Taxes – a most common term but least understood and rarely planned systematically. Majority of us either hand over the planning to our CAs or choose some conventional tax saving options. While over past couple of years, the scenario has been changing as awareness regarding various products like ELSS schemes (tax saving mutual funds) offered by mutual funds is increasing. We still see people choosing say Public Provident Fund or five year FDs over products like ELSS to save taxes.
Do we think it’s a bad decision? Not at all. All we are implying in this discussion is planning taxes is more than just setting aside Rs 1.5 lakh every year to reduce income tax burden. When, in effect, it could be a part of your financial planning which if done perfectly can earn you handsome returns in the long run. Investing Rs 1.5 lakh yearly for 10 years at the rate of 12% return will become about Rs 26 lakh; while at the rate of 7% return, it will become Rs 20 lakh. So choice of the product matters.
Life insurance and medical Insurance are the mandatory products that all of us must have which provide tax benefits as well. To claim remaining exemptions, you need to invest in other available options. After studying all the financial products that offer tax saving benefits, we divided career span of a salaried individual into three parts and put together optimum tax saving plan from an investment perspective. Let’s discuss them one by one.
Initial Stage – This is a phase wherein career has just started and you don’t have much responsibility like family or any long-term loans. Let’s assume you start your first job around 25 years of age and say you get married around 30, this is the time you are not likely to have any huge one-time expenses. You can start an SIP in any ELSS scheme which will provide you with income tax benefits under section 80c and have lock in of three years. This is the product with minimum lock in period in this space. We would suggest investing in an ELSS scheme which will also provide you with additional benefit like free life insurance. Many mutual funds are offering this facility, and with this you can earn triple benefits of tax saving, equity returns, free insurance.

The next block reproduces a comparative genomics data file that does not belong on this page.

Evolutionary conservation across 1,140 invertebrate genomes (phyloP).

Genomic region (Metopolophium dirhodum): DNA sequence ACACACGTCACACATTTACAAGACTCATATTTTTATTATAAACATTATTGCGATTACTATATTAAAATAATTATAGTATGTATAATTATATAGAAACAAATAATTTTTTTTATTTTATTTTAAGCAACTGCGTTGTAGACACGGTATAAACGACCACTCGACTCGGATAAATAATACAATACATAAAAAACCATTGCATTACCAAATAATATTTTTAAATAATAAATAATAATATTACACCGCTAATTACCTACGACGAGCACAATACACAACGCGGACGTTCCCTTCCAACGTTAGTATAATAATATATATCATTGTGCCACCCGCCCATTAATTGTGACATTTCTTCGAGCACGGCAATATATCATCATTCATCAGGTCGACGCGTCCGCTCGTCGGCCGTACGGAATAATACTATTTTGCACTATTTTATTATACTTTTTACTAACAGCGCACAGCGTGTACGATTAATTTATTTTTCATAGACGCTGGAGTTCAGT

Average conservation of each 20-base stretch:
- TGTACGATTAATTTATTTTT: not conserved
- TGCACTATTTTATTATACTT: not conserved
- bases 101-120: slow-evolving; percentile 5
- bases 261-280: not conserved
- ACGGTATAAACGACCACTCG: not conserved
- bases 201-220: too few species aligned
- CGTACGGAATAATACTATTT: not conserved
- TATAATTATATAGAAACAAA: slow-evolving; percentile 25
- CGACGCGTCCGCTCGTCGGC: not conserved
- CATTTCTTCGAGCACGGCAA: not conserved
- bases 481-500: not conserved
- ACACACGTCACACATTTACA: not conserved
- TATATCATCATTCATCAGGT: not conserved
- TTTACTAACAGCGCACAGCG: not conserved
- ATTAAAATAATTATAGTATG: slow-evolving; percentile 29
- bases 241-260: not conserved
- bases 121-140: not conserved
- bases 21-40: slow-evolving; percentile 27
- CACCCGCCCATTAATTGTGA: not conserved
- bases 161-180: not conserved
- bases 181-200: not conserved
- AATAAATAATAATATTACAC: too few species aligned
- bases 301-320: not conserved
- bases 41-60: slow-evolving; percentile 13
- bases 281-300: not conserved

Intermediate Stage – In this stage, you are building assets like a car, a house, buying gold and so on. You may also start a family. This is the age between 31–50. Now instead of doing SIP in ELSS schemes we suggest you distribute your investment during November-March period. This will help you in receiving lump sum at the end of three-year period. This would be ideal for planning your holidays, kids’ tuition fees or other expenses. Between this period, you should also put some of your tax investments in to PPF (Public Provident Fund). This will provide a downside protection to your portfolio. You may consider NPS (National Pension Schemes) for investments as well. This will ensure that you receive pension post retirement. Also, additionally Rs 50,000 investment (over and above Rs 1.5 lakh) is permitted in NPS.
Final Stage – This is a stage just before your retirement wherein your risk appetite is lower than before. At this stage you may have bigger expenses like children’s wedding or medical expenses, foreign tours etc. Here we suggest you to keep the investment in ELSS schemes and withdraw money from other avenues that are offering lesser return on investments. For additional exposure, we suggest you to invest in products like NPS, five-year FDs, post office deposit etc that have lower risk and more consistent returns.
This way, in the initial stage, your ROI (return on investment) roughly would be in the range of 11-13%. In the intermediate stage, your ROI would be in the range of 9-11% and in final stage your ROI would be in 8-10% range. In the above discussion we haven’t considered other things that offer tax benefits like education loan, housing loan, children’s tuition fees etc. While planning taxes you may want to consider your liabilities as well.